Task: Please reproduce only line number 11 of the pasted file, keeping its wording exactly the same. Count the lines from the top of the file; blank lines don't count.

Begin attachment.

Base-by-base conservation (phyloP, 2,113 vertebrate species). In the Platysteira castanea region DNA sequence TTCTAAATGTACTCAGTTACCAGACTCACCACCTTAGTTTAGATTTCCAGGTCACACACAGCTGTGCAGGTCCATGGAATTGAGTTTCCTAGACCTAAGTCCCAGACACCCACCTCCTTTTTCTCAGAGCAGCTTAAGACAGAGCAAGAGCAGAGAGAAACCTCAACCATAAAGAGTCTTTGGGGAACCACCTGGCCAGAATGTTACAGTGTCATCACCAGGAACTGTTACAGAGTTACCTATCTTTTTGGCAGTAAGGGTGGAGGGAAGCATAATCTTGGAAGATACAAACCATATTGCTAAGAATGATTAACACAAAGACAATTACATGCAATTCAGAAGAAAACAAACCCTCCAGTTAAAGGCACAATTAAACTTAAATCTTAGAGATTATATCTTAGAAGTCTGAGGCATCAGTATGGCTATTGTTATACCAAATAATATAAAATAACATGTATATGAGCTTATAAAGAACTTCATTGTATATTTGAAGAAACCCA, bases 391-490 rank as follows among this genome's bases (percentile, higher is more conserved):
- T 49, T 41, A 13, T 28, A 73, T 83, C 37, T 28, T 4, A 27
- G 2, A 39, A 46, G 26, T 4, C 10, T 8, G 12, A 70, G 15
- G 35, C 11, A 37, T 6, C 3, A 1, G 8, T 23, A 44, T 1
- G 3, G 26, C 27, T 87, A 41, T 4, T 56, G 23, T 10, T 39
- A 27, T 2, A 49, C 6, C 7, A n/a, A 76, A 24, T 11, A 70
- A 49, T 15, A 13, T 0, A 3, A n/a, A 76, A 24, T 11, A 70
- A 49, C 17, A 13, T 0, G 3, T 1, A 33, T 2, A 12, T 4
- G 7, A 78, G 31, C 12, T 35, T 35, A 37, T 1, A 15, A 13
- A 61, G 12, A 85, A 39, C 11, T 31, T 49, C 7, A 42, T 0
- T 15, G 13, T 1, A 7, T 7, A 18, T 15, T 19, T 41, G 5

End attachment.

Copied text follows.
- T 15, G 13, T 1, A 7, T 7, A 18, T 15, T 19, T 41, G 5